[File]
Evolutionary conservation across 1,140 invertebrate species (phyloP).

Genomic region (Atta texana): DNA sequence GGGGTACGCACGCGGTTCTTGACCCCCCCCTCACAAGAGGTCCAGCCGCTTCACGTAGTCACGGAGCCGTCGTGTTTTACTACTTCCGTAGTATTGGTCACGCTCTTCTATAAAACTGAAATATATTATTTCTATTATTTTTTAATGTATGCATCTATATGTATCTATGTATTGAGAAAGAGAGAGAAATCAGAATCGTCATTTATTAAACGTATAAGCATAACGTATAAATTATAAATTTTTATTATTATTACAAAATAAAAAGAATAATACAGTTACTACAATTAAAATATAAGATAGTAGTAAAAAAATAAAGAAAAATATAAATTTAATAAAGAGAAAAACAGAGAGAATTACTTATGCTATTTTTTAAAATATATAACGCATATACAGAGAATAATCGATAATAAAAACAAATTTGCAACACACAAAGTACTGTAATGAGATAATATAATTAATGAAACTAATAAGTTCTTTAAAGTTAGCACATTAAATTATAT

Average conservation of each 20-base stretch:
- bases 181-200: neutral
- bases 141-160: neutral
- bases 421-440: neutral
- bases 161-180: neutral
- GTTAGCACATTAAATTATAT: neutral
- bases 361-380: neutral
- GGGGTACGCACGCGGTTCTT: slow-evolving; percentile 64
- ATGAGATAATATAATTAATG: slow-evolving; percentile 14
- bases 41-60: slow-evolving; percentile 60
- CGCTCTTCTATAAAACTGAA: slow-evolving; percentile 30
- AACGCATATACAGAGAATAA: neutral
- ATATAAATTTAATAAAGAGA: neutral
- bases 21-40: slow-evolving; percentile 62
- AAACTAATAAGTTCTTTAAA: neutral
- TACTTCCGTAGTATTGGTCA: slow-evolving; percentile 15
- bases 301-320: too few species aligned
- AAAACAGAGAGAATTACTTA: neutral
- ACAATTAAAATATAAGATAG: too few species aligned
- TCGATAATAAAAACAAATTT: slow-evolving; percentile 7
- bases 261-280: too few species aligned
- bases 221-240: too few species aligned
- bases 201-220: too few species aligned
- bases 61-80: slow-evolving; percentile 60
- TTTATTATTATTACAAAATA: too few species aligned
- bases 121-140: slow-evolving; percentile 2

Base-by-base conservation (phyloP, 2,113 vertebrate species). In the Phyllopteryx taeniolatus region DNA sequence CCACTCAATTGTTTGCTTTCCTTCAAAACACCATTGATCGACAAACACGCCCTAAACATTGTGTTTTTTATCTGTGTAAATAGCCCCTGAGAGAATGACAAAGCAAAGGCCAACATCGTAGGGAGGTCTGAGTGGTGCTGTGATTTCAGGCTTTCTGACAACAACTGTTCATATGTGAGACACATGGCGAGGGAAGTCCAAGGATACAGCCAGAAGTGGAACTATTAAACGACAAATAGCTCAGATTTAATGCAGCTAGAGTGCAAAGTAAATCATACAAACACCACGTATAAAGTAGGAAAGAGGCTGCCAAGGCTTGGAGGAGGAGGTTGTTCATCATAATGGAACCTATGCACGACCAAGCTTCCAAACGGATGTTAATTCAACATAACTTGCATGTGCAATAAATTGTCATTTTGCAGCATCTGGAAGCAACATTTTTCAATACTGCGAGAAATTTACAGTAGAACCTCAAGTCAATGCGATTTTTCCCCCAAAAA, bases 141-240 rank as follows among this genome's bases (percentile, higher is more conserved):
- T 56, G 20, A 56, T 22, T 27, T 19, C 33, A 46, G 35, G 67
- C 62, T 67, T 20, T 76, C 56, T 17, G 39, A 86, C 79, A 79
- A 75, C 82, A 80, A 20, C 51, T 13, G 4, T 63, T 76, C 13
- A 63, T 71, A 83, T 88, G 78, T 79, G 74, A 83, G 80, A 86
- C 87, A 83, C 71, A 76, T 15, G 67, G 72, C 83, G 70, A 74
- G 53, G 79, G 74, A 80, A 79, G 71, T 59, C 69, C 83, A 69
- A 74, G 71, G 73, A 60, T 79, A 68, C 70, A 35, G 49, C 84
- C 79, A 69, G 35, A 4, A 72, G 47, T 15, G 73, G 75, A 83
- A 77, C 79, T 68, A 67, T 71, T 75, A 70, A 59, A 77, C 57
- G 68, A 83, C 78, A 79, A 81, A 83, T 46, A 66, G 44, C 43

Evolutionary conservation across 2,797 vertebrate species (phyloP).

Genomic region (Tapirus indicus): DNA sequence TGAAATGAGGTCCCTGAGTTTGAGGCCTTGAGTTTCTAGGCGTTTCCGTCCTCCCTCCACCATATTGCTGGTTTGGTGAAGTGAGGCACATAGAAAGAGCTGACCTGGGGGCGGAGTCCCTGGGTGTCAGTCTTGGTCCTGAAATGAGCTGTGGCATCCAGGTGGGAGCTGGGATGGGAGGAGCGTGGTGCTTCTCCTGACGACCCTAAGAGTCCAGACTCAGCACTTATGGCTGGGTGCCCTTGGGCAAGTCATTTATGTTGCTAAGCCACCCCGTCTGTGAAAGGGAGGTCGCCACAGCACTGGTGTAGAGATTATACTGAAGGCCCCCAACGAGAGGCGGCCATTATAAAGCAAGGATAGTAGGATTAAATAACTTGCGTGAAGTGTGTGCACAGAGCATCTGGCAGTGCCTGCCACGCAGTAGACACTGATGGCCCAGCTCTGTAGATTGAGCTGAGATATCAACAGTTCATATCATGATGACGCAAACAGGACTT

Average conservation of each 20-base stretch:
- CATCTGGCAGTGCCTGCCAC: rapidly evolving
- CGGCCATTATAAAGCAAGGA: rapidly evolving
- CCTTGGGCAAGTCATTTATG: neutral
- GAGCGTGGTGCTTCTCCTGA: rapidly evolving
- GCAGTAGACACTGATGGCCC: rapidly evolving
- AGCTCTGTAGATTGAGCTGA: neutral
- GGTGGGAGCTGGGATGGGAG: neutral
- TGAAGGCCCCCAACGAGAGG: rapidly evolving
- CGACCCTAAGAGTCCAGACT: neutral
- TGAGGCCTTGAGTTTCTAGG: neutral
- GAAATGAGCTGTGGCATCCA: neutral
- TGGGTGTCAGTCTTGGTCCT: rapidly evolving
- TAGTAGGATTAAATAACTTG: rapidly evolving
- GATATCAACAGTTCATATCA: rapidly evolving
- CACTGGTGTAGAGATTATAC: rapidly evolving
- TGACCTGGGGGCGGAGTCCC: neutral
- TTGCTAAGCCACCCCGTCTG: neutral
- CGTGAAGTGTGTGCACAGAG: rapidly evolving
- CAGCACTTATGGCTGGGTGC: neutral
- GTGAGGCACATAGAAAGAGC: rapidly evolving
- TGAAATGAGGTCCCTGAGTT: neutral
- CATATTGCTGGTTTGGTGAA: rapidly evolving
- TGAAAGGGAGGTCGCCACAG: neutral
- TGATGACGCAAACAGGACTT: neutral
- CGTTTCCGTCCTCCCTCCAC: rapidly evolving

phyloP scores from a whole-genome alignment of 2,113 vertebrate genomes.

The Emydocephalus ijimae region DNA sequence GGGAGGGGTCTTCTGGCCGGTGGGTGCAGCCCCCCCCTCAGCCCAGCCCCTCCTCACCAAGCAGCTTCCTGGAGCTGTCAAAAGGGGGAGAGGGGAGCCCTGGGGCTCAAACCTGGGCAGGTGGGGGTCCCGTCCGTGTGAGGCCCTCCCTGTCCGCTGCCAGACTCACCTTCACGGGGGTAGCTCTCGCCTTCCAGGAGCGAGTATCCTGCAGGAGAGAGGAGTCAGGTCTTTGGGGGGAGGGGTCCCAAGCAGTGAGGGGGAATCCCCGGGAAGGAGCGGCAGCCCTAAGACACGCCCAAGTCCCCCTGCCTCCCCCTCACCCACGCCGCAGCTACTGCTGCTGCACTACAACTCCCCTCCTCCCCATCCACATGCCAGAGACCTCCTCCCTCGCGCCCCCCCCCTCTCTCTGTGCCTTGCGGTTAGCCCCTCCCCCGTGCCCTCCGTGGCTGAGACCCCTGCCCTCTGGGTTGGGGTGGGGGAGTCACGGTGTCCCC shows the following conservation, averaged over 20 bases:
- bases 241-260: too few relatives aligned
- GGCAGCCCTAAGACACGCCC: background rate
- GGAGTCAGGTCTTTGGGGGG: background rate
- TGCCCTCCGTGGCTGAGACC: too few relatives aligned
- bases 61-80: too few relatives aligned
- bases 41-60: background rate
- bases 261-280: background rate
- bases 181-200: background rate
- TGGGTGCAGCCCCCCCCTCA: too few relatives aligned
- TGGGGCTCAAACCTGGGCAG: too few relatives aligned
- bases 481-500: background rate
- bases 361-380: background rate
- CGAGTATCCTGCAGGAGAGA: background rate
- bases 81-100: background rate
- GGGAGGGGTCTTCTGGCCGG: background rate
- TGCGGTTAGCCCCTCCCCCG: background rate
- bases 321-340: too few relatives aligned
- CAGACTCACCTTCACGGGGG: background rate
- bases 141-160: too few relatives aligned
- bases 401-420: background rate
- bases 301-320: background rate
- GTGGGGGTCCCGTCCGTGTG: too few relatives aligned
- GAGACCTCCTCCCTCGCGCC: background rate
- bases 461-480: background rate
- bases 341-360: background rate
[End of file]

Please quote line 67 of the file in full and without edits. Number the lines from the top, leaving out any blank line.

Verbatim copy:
- CGTTTCCGTCCTCCCTCCAC: rapidly evolving